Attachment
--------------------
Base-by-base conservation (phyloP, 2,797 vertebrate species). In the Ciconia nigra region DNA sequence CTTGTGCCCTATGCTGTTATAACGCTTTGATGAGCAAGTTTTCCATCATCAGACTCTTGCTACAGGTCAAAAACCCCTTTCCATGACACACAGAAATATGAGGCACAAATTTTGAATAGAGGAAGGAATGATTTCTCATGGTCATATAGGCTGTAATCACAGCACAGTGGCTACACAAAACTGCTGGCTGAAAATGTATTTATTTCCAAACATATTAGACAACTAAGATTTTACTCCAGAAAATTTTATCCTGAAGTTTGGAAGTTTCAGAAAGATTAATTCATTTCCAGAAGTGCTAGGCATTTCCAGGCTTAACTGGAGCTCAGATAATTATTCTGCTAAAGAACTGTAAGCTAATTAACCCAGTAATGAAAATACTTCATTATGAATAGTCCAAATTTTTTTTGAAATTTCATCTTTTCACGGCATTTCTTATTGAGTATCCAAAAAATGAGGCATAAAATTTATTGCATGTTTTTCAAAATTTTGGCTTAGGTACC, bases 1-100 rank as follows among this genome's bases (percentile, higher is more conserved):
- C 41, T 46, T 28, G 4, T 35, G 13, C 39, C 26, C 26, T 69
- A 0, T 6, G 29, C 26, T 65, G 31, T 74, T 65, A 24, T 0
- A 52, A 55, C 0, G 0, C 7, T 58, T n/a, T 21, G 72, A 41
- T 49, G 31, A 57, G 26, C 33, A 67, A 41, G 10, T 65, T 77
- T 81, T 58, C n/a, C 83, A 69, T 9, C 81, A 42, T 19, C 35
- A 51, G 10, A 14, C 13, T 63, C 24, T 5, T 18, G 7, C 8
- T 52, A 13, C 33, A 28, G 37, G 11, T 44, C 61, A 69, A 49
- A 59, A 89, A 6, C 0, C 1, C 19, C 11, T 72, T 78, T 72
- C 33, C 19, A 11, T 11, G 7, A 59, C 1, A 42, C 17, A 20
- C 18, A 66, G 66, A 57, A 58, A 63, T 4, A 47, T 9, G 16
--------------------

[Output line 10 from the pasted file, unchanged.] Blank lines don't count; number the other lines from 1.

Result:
- C 33, C 19, A 11, T 11, G 7, A 59, C 1, A 42, C 17, A 20